Everyday Use is a frequently anthologized chef-d’oeuvre short story by Alice Walker highlighting the problem of cultural identity and heritage among African Americans after the abolishment of slavery. Narrated in the first person, the story revolves around three characters – Mama and her two daughters, Dee (Wangero) and Maggie. Mama is caught up between two clashing views of African heritage held by Dee and Maggie. Walker uses these two characters to show the cultural and heritage dilemma that African Americans had to deal with after slavery and throughout the era of the civil rights movement. This paper discusses how Walker, in Everyday Use, makes a statement about cultural identity and heritage among African Americans.
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Claims Made in the Story
Walker seems to claim that slavery and its subsequent abolishment created a conflict among African Americans concerning their heritage and cultural identity. On the one side, slavery robbed Africans of both. Immediately after becoming a slave, Africans were required to change their names and forget about their language and culture. Maggie represents the harm that slavery caused to Africans. When describing her, Mama says, “Have you ever seen a lame animal, perhaps a dog run over by some careless person rich enough to own a car, sidle up to someone who is ignorant enough to be kind to him? That is the way my Maggie walks” (Walker 333). She is the aftermath of the destruction that slavery had on Africans and their cultural identity. She is dull, uneducated, and full of both emotional and physical scars.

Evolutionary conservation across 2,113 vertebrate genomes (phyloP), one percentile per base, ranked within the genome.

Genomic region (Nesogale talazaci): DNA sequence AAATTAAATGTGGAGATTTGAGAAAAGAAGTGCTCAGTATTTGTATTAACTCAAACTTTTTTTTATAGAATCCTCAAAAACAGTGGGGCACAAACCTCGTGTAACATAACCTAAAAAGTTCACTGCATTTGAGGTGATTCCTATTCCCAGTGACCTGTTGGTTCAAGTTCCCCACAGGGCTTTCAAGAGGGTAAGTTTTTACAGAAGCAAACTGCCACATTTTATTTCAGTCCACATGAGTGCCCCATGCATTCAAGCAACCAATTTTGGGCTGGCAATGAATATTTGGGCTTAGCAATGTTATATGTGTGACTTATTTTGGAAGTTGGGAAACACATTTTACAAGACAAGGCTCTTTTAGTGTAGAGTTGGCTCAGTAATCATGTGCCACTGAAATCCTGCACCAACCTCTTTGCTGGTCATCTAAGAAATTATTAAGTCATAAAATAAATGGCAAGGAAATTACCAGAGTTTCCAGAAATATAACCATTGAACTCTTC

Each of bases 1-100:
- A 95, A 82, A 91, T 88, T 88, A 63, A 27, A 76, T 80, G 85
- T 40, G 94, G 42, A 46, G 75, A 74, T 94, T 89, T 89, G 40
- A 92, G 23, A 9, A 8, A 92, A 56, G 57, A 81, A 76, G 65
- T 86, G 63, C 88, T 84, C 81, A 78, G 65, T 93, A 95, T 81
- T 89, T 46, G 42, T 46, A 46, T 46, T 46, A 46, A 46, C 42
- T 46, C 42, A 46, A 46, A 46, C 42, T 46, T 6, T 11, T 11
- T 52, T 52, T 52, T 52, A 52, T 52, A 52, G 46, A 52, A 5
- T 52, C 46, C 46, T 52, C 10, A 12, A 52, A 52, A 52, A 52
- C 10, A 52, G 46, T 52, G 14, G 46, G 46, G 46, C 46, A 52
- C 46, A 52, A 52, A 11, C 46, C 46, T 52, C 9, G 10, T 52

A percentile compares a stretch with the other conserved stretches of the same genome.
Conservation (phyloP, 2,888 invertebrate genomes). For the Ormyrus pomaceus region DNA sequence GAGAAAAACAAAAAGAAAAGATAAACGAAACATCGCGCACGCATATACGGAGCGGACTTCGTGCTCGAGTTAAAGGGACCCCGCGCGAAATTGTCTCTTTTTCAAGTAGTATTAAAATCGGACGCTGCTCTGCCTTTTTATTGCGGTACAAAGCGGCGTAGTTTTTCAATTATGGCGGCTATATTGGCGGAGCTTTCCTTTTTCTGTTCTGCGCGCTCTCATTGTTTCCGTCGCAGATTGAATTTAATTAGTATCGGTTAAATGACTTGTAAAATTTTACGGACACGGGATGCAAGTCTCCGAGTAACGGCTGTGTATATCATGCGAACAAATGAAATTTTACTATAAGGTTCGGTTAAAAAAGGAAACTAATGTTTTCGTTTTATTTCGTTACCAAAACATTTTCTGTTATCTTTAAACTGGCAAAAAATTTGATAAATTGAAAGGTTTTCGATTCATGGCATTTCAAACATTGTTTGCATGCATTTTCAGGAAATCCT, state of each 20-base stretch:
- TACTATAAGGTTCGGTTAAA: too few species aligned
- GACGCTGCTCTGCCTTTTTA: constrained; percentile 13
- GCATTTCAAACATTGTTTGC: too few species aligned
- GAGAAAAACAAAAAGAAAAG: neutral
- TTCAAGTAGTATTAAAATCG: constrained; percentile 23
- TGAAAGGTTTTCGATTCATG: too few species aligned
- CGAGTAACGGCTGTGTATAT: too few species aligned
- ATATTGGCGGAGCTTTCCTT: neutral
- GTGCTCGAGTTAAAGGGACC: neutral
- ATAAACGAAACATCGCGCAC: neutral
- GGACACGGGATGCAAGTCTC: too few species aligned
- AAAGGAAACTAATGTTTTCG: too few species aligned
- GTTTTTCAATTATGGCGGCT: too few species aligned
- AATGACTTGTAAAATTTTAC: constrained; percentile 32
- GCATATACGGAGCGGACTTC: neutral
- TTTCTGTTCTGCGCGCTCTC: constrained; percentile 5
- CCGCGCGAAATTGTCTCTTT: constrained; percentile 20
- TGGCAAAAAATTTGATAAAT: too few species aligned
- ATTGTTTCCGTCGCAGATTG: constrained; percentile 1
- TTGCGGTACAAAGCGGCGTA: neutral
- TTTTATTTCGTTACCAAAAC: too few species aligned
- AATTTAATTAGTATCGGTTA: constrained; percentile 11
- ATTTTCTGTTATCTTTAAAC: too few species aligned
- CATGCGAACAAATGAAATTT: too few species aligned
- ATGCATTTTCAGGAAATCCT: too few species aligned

However, after the abolishment of slavery and the subsequent civil rights movement, Africans were educated. Therefore, they started understanding the damage that slavery had caused to their identity and heritage. Such enlightened Africans fought for their civil rights and the restoration of their heritage. Ironically, these individuals were unaware of the very heritage they were claiming. Dee represents this side of the conflict. While she has changed her name to Wangero, which is African, she does not understand her heritage. She is oblivious of the fact that her name, Dee, is generational because it was adopted from her great-grandmother. She also does not know the history of the quilts she wants to own. In other words, she does not understand the cultural identity that she claims to defend.
How the Author’s Background and Life Experiences Influence the Theme
Walker was born in 1944 in Eatonton to black sharecroppers. Her family was extremely poor and being raised as the last born in a family of eight children meant that her life was difficult. Her life was limited by poverty and the fact that her brother shot her in the right eye with a BB gun when playing a game of cowboys and Indians (Lazo 25). She was teased and rejected due to this disfigurement until it was rectified later in life during her college years. She left Eatonton after securing a government scholarship to study at Spelman College in Atlanta in 1961 (Lazo 34). During this time, she got involved in the civil rights movement.